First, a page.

Skip to main content
Intellect

BYU chemistry professor awarded fellowship for material preparation

The award recognizes members of the American Vacuum Society who have made sustained and outstanding technical contributions.

BYU Analytical Chemistry Professor Matthew Linford was recently named a Fellow of the American Vacuum Society (AVS). This award recognizes members of the society who have made sustained and outstanding technical contributions in areas of interest to AVS. Linford was honored for his lifetime of "outstanding contributions to surface modification, surface characterization and technological applications."

“I’m honored to receive this award,” Linford said. “I think that it’s not only good for me, but also for BYU and for my research group, and I’m just really grateful to be on the list of recipients.”

AVS is an interdisciplinary and professional society that supports networking among academic, industrial, government and consulting professionals involved in a variety of disciplines. These disciplines include, but are not limited to, chemistry, physics, biology, mathematics, all engineering disciplines, business and sales.

“AVS is one of the really important societies in the areas of thin films, surfaces, nanotechnology and material characterization,” Linford said. 

The AVS "fellow" distinguishment is not easily obtained. In order to even be nominated for the award, the nominee must have made sustained and outstanding scientific and technical contributions in research, engineering, technical advancement, academic education or managerial leadership for at least ten years. Those who receive the award are usually considered to be the brightest and most experienced in their field.

“When you have your name on that list [of recipients], it’s a stamp of approval on the work that you’ve done and are doing,” Linford said. “It’s just very nice to see that coming from my colleagues.”

Linford, who grew up in Salt Lake City, Utah, became interested in the fields of chemistry and materials during his senior year of high school, when he worked on a project at the University of Utah.

“During that experience at the University of Utah, I really became interested in the field of materials and now all these years later I’m still in that area,” Linford said. “My work focuses on materials and their preparation, synthesis and characterization.”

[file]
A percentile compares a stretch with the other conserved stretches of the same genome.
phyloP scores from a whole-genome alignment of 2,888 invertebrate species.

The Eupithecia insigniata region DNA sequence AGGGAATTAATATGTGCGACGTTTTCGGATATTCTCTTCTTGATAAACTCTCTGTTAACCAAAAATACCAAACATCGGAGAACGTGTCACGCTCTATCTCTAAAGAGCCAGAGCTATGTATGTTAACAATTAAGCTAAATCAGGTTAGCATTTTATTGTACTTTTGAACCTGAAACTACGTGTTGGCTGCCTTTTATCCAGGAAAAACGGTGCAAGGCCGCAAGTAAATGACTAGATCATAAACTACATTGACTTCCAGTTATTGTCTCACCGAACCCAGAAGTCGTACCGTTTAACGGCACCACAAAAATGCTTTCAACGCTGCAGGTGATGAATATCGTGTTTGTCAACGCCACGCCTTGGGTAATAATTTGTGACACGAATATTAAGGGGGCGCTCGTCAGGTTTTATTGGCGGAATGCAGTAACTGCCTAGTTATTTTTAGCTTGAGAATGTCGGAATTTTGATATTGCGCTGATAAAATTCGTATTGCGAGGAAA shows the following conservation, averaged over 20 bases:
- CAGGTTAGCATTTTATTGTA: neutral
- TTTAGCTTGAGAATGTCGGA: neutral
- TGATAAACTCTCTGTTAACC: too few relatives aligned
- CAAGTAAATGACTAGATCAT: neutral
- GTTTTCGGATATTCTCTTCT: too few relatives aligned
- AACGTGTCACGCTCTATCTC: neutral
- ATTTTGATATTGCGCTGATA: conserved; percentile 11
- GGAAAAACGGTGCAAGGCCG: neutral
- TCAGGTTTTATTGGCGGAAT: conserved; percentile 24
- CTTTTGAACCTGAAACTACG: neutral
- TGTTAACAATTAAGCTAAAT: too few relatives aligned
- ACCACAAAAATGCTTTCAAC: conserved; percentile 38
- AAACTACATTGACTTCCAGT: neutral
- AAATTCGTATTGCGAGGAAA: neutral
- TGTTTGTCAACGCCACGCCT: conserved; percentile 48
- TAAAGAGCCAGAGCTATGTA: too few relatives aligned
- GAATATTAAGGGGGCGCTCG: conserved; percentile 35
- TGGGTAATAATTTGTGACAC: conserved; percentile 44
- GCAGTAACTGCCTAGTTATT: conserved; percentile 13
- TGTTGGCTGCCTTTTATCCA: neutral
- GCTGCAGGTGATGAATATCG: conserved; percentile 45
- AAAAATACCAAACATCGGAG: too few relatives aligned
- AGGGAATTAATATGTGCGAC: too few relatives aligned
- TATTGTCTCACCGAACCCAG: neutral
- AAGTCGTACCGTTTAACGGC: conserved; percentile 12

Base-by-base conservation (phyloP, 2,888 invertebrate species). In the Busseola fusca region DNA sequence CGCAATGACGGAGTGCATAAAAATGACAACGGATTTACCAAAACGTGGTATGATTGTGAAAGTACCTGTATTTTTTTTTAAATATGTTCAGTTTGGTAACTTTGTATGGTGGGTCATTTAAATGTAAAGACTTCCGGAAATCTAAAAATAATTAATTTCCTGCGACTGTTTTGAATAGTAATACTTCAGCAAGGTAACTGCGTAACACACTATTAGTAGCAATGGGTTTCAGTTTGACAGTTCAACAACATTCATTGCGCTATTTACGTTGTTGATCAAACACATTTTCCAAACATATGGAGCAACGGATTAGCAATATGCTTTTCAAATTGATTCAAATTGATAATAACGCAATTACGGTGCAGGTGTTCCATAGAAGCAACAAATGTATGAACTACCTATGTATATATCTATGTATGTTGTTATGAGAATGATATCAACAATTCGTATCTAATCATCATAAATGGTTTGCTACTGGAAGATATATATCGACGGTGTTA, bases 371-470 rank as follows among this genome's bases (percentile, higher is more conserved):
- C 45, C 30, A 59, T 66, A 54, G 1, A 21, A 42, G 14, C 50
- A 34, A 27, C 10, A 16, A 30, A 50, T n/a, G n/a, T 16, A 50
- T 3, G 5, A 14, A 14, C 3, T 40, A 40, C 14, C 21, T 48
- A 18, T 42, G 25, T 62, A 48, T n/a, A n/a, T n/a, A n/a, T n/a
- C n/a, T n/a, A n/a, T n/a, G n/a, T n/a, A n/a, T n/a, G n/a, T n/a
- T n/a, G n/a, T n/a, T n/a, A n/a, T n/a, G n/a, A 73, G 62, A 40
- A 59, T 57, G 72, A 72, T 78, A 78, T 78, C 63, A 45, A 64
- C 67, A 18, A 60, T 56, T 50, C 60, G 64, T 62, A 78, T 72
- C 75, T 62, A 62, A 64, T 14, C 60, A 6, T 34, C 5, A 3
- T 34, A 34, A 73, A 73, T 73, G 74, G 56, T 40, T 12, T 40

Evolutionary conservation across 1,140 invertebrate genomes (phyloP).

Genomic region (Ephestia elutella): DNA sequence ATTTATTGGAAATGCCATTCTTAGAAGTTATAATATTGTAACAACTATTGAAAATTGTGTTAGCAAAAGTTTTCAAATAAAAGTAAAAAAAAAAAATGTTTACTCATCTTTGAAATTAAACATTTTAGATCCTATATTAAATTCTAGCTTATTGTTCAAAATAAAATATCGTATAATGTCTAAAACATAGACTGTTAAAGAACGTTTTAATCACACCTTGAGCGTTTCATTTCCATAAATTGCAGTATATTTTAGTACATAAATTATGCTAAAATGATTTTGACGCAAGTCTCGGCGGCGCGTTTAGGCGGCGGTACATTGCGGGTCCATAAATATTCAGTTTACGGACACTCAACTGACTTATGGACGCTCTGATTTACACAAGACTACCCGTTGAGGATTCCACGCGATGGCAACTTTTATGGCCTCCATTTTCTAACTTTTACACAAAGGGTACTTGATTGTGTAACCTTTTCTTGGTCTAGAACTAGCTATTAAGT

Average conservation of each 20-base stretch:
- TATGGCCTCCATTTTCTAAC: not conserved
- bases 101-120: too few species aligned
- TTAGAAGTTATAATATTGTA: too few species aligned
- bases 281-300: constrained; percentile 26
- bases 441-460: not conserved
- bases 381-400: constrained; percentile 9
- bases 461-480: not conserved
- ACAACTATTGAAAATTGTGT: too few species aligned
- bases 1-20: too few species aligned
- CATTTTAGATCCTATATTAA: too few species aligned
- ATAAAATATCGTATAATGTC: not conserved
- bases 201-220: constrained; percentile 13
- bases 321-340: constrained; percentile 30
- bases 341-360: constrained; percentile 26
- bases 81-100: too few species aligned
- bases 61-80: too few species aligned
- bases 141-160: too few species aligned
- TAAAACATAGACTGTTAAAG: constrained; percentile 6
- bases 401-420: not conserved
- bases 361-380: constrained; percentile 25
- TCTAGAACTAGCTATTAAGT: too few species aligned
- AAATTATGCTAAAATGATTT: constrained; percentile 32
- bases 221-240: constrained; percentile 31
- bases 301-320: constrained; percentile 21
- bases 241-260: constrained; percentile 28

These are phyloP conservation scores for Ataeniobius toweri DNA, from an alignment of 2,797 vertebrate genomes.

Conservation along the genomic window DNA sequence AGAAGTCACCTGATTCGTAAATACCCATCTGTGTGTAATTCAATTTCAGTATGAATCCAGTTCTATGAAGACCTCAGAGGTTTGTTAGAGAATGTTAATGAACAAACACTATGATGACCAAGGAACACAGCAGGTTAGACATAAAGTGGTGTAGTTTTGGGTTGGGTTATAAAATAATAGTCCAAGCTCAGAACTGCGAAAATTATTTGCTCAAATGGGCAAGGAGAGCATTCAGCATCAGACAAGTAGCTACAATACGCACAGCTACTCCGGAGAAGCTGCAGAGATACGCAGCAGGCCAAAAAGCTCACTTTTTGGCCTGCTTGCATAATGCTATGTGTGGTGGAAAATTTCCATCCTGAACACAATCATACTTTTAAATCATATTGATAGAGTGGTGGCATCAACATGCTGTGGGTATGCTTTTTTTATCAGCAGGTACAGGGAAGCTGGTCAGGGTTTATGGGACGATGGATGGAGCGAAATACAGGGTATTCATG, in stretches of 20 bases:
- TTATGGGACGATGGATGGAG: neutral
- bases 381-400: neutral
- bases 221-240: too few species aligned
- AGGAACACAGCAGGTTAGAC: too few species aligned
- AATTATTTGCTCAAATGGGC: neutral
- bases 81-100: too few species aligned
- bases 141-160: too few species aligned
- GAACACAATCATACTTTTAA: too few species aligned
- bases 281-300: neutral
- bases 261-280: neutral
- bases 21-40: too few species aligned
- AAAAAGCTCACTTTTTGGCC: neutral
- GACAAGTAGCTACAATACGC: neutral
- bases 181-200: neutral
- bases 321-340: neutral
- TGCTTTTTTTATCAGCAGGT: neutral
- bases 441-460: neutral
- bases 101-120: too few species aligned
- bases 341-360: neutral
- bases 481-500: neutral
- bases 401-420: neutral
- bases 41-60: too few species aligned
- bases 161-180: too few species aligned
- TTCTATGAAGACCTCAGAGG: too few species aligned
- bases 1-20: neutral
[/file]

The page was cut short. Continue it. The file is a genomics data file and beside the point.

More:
While receiving this award from AVS is quite an accomplishment, Linford doesn’t plan on calling it quits just yet. He has many projects in the works, which include developing and producing better, more efficient options for long term digital data storage and developing and producing higher quality, faster, and better materials for chromatography (separation science).

“We’ve got some really interesting stuff coming up and great students working in the lab,” Linford said. “They’re all very talented and I’m excited to see where these projects go.”

Writer: Kelby Jones and Paige Montgomery

linford.jpg

Related Articles
data-content-type="article"
July 28, 2021
A team of BYU biologists has been tracking dragonflies around the world, from Vietnam to the islands of Vanuatu. Their goal is to piece together the first-ever phylogenic tree of all 6,300 known species and their ancestors.
overrideBackgroundColorOrImage= overrideTextColor= overrideTextAlignment= overrideCardHideSection=false overrideCardHideByline=false overrideCardHideDescription=false overridebuttonBgColor= overrideButtonText= overrideTextAlignment=
data-content-type="article"
July 27, 2021
Amy Jensen, associate dean of the College of Fine Arts and Communications, delivered Tuesday’s forum address. She spoke on why our bodies matter in today’s digital world. More specifically, she explained that being more intentional about how we use and where we place our bodies can help us grow and cultivate a deeper understanding of others.
overrideBackgroundColorOrImage= overrideTextColor= overrideTextAlignment= overrideCardHideSection=false overrideCardHideByline=false overrideCardHideDescription=false overridebuttonBgColor= overrideButtonText= overrideTextAlignment=
data-content-type="article"
July 25, 2021
New research finds that children who engaged with princess culture were more likely to hold progressive views about women and subscribe less to attitudes of toxic masculinity.
overrideBackgroundColorOrImage= overrideTextColor= overrideTextAlignment= overrideCardHideSection=false overrideCardHideByline=false overrideCardHideDescription=false overridebuttonBgColor= overrideButtonText= overrideTextAlignment=
overrideBackgroundColorOrImage= overrideTextColor= overrideTextAlignment= overrideCardHideSection=false overrideCardHideByline=false overrideCardHideDescription=false overridebuttonBgColor= overrideButtonText=